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The Adventures of Augie March
Saul Bellow, Christopher Hitchens
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Selected Poems and Four Plays
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On the Edge of the Cold War: American Diplomats and Spies in Postwar Prague
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Selected Poems - Vladimir Nabokov In prose-poesy, Nabokov is sui generis, part of the movement to reinvent the language of the novel along with other modernist stylists: Joyce, Woolf, Proust. He is remembered as one of the greatest novelists of the twentieth century, and rightfully so for his creative re-conceptualizing of the novel's form and intent in his books Lolita, Pale Fire, Ada et. al. But for all his poetic prose, he is not remembered for his poetry. This isn't especially surprising, though maybe a bit undeserved. Poetry is a realm wherein meaning is sovereign; Nabokov is resistant to meaning.

In Nabokov's Selected Poems, we find not the brimming emotion of Plath, nor the surfeit meaning of Eliot or Stevens, nor the lofty Romanticism of Keats, Byron, Shelly; Nabokov is a painter of images, sequences, in words, and that is what is striking in this collection. Indubitably, the novel is Nabokov's most amenable medium, and it is one which he mastered, and in mastering it he largely gave up poetry, but in his poetry, especially in the English poems, there are the sprouts of genius which lubricated the authors mind when composing his novels.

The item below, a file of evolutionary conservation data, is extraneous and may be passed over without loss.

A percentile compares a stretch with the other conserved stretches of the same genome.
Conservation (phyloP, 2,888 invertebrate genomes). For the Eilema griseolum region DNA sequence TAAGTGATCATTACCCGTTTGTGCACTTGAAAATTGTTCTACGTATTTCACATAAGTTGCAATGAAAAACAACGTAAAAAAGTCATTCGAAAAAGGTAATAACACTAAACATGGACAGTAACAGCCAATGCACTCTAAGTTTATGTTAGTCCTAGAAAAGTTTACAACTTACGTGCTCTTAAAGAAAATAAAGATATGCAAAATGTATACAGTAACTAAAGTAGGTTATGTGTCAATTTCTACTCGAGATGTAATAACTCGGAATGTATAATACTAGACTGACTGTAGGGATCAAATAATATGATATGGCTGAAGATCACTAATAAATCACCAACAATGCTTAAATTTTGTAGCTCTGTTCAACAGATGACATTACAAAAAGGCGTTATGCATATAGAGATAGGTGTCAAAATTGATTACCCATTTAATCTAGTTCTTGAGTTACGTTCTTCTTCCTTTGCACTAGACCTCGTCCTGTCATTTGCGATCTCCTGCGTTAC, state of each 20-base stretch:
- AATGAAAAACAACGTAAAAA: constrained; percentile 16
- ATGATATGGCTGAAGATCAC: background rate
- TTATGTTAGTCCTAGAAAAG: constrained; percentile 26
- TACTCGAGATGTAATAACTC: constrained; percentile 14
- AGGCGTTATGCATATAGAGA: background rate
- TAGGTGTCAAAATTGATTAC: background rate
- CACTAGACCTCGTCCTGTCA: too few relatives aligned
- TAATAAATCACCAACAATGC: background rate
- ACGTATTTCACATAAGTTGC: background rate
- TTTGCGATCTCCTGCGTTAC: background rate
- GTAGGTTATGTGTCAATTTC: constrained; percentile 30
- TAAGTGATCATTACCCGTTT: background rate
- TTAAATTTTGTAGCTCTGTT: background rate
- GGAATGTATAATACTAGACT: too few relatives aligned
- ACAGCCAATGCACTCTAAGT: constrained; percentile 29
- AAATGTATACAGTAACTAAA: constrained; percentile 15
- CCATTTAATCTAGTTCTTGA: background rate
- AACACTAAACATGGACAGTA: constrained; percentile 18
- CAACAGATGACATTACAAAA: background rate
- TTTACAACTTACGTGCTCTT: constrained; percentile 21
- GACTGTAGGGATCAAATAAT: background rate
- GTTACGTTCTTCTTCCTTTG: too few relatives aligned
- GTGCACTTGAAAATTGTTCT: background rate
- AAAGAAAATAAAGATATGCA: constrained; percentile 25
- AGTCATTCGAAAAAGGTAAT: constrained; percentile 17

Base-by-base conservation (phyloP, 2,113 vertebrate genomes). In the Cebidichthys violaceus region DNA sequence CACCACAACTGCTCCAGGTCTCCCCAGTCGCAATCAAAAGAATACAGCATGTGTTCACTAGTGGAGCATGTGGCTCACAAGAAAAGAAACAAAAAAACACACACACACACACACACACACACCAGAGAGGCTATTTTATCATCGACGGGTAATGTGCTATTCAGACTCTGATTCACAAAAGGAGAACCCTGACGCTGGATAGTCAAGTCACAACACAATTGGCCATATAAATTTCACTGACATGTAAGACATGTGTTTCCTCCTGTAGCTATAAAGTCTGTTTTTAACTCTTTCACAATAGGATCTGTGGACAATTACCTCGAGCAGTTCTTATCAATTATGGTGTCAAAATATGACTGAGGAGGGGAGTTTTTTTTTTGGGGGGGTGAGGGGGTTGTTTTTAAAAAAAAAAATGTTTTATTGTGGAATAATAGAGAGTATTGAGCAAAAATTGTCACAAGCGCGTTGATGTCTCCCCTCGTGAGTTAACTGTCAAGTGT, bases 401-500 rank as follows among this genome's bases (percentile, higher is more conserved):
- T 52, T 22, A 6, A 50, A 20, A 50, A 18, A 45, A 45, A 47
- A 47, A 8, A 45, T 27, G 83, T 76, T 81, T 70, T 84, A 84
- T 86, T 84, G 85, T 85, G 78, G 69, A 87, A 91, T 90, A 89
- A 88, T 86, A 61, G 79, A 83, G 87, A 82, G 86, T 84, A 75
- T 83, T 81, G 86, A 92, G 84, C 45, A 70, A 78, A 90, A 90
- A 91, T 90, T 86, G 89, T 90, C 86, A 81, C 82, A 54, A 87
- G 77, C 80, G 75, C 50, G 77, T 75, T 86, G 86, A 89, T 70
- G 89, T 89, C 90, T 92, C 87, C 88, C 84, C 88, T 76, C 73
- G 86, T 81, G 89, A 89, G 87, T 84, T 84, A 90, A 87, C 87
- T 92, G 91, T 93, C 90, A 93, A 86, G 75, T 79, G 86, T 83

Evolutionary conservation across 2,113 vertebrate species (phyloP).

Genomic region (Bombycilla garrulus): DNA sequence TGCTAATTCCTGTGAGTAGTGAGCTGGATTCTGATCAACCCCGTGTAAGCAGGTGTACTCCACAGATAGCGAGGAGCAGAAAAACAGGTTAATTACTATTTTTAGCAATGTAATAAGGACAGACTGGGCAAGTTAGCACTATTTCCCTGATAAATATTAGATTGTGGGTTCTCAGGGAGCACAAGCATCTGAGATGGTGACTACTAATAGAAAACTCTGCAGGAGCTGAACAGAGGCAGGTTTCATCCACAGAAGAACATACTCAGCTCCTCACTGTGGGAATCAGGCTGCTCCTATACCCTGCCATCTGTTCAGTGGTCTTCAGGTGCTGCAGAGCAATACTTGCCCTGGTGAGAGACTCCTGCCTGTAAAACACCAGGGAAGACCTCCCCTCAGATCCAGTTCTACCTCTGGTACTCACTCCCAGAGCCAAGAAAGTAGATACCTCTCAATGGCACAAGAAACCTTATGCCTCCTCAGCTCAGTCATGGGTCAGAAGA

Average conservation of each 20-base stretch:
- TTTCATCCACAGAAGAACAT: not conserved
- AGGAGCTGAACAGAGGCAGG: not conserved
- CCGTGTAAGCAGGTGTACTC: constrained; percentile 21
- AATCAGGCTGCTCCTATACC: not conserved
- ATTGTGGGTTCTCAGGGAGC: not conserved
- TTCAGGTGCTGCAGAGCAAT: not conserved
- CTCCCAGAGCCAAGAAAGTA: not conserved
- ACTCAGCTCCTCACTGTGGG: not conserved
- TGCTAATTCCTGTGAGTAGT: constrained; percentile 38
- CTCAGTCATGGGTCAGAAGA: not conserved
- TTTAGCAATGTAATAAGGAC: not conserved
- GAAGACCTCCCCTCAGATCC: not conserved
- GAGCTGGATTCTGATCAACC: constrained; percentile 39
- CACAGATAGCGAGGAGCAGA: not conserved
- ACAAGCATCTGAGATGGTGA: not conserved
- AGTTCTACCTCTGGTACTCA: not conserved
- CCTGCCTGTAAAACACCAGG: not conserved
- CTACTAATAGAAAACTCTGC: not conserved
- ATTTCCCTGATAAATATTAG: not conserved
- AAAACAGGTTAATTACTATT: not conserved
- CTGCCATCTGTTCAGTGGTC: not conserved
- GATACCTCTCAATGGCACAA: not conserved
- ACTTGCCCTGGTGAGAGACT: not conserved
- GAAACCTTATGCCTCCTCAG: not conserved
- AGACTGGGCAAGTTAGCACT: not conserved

Perhaps Nabokov is as famous for his exile as he is for his work, and throughout this collection, which is composed of both his Russian and his English poems, there is a tension between the world that he gave up and the world he has adopted. I think especially of the poem "Lines Written in Oregon, which begins: Esmeralda! Now we rest
Here, in the bewitched and blest
Mountain forests of the West
and goes on to claim (Europe, nonetheless, is over.) in a Nabokovian aside. There is a longing for the world which has been lost, but a reassurance that his new home, America, has a similar hidden beauty, and that his muse, Esmeralda, has come with him, making art possible though he is far from the beloved home which he recalls in Speak, Memory. Nabokov's poetry is a call for the imagination, a plea to view the world for, not necessarily its actual natural beauty, but the beauty which is made possible through your perception of it, though a childlike infinitude of the imagination. "Huddle roadsigns softly speak / Of Lake Merlin, Castle Creek" - the world is open to play, filled with an unreal beauty which Nabokov captures both in his poetry and in his novels. His novels, like his poetry, do not have the steely coldness of reality, but have a strangely warm veneer of almost fairy-tale quality, and that effervescence is the heart of his poetry in particular, the distillation of that whimsy into the meaty metrical skeleton of verse.

Nabokov's poems, unlike his novels, paint small ephemeral images rather than complete portraits of the psyche. He is a master of language, and this mastery is the seal of genius which is kissed upon his poems, though they lack the emotional fervor of other poets. They are lyrical, and metered, rhyming and ordered: like his novels, form and structure are supreme, and he greatly distances himself from the modernist free-verse poets, like Eliot. Also like his novels, the poems are peppered with puns and humor:
The room a dying poet took
at nightfall in a dead hotel
had both directories - the Book
of Heaven and the Book of Bell.

Though professionally he was an author, his passion for lepidoptery is a common thread throughout all of his fiction, this poetry collection included. And despite the fame which he garnered for Lolita his poetry shows a skepticism in the endurance of art:
Dark pictures, thrones, the stones that pilgrims kiss,
poems that take a thousand years to die
but ape the immortality of this
red label on a little butterfly.
Though there are things in life which we find so important: literary fame, power, art, it is the small advancements in our understanding of the world which become immortalized: only knowledge is a power which endures time, which "transcends its dust."